Insurance Credit Scores – What Are They and Why Do They Matter?

Written by on 9/22/2015 10:00 AM . It has 0 Comments.

Your credit score affects everything – from the interest rate you pay for a new car to the ability to get a credit account at your favorite department store. Typically, the better your credit score, the less money you’ll pay in interest. If your credit score tanks, you may find yourself denied or paying double-digit interest rates on everything.

Your credit score can also affect what you pay for insurance. The credit score that you’re used to – the one that can deny a mortgage or credit cards – isn’t the same one used by insurance companies, but it is a factor. Your insurance company uses insurance credit scores instead. Understanding what they are and why they matter could save you a lot of money on your homeowners or auto insurance policies.

WHAT IS AN INSURANCE CREDIT SCORE?

Insurance credit scores are different from the standard credit score. Instead of predicting whether you’ll pay your debts or can afford to make a big purchase, insurance scores do something different. They predict the likelihood that you will make a claim or get into an accident.

Like your standard credit score, insurance scores come in a range from bad to great.

Homeowners insurance scores range between 200 and 997. A good score is 770 or higher. A poor score is 500 or lower. Your score is determined by your financial credit report and your history of filing insurance claims.

Auto insurance score ranges fall between 300 and 997, depending on which company is creating the score. Fair Isaac Corporation stops at 900, and ChoicePoint goes up to 997. Anything over 700 is good, but a score of 800 or more is great. Again, your score is determined by your financial credit report and your past auto insurance history, including claims and accidents.

WHY DO INSURANCE CREDIT SCORES MATTER?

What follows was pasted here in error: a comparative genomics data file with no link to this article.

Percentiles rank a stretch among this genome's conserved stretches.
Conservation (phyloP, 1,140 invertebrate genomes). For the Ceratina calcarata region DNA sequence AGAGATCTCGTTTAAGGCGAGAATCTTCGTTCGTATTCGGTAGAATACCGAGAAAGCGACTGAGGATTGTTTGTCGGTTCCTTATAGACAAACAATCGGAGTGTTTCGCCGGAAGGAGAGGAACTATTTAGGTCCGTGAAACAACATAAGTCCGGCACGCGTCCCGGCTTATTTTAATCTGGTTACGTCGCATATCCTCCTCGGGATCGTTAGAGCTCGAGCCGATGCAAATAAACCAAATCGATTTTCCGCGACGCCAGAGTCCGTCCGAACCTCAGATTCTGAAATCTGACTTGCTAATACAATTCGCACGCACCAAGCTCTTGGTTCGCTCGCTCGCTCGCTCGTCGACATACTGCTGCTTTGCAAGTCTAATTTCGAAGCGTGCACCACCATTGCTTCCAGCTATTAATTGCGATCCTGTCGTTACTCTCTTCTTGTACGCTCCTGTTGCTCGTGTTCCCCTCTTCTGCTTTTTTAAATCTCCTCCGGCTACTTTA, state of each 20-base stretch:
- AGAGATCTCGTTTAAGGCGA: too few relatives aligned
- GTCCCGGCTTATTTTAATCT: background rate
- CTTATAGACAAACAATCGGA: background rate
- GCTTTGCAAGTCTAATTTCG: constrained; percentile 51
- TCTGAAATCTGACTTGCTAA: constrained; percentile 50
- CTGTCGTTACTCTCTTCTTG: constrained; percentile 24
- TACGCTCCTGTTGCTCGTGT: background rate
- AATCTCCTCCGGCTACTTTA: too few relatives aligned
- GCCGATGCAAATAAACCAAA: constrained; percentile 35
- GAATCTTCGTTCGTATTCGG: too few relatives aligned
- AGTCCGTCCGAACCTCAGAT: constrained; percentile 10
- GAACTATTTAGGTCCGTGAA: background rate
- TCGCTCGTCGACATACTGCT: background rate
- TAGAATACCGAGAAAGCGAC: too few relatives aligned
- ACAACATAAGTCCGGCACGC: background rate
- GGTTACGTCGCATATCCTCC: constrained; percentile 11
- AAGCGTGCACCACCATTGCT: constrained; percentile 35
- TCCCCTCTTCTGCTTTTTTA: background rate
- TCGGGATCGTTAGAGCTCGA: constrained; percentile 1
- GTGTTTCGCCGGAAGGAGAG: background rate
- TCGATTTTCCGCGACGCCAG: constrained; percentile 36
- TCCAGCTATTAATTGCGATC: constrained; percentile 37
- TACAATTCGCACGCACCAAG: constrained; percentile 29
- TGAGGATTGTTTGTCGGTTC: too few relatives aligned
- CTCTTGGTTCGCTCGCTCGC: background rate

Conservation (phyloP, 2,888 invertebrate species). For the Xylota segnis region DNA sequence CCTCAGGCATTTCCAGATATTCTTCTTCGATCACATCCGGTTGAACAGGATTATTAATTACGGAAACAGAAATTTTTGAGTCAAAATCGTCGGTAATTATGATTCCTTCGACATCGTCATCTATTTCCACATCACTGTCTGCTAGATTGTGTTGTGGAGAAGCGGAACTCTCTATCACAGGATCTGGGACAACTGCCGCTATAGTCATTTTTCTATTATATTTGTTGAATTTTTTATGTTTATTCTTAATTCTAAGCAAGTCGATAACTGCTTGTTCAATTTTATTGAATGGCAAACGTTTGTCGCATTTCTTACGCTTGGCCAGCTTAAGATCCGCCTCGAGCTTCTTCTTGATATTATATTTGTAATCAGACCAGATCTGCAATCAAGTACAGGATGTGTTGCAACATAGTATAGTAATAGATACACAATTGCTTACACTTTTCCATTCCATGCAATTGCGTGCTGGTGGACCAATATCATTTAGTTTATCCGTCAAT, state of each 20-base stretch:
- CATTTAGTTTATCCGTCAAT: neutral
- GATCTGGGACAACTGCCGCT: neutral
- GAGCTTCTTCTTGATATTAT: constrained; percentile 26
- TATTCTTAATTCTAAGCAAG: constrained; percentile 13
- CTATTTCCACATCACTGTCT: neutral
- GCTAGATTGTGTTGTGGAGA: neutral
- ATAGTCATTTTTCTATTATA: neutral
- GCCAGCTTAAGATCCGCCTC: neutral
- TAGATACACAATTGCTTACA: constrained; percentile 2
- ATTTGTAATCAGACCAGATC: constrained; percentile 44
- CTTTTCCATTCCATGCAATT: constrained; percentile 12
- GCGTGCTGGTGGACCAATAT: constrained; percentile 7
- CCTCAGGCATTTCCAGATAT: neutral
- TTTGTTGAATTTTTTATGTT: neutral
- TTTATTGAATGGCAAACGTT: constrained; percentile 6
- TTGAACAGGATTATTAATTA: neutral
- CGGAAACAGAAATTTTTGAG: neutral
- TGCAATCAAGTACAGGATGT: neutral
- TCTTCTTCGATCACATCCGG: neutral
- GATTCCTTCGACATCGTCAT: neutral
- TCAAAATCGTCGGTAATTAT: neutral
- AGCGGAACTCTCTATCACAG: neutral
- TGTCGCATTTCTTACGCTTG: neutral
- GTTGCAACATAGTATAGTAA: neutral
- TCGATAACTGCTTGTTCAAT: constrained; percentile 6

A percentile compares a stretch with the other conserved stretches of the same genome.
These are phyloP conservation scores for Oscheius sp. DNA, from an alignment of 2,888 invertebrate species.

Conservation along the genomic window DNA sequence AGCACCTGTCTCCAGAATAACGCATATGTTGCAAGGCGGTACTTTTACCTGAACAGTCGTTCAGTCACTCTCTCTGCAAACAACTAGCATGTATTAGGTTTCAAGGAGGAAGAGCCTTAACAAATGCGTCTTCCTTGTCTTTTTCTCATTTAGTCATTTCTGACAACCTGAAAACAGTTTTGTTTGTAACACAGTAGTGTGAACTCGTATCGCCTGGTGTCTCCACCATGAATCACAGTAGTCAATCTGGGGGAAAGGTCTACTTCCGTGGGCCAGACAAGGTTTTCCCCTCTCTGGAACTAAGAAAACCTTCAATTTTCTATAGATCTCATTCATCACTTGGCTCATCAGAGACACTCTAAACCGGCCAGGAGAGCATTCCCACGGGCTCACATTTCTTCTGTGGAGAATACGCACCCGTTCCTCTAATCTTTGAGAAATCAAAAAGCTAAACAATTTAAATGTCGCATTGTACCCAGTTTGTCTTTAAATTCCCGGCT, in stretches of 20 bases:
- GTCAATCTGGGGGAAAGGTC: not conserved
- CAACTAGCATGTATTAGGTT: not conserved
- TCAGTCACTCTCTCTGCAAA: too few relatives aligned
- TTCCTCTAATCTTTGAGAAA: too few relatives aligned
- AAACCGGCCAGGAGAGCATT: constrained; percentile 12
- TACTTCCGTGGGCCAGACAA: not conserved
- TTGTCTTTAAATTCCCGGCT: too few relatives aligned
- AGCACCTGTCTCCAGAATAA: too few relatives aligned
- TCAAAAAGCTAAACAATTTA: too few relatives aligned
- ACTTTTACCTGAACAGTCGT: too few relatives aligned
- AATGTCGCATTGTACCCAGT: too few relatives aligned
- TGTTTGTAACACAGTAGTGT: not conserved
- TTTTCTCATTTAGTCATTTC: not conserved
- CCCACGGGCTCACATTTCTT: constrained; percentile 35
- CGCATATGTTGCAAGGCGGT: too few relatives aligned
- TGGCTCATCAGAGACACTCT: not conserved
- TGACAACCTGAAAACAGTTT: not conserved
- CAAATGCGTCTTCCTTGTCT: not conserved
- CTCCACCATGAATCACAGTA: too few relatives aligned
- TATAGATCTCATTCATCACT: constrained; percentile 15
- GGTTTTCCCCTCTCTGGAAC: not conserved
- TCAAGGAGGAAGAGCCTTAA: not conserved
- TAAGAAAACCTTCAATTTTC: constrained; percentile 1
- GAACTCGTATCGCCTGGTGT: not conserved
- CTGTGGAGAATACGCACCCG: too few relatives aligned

An insurance company will base your premium costs, in part, on your insurance credit score. The lower your score, the more you’ll pay. People with a fair score pay, on average, 32 percent more than those with an excellent score. If you have a bad insurance score, be prepared to pay twice as much.

You can help lower your insurance premiums in two ways: raise your credit score and reduce the number of claims you file. Fixing your credit score can be done in a few ways:

  • Pay your bills on time.
  • Use less credit and create less debt for yourself.
  • Don’t close old accounts.
  • Don’t open new credit accounts unless you have to. Each new line of credit brings your score down temporarily.

Every insurance company uses their own model and their own system to determine poor, fair, or excellent credit. It pays to get multiple quotes, even as you’re improving your score.

Charlotte Insurance is an independent insurance agency. This means that we work with multiple top-rated insurance companies and can find you the best price for your homeowners or auto insurance needs. Contact us if you have questions about your individual insurance credit score or if you want to find a better premium. We’re here to help.

Image courtesy of lendingmemo.com.

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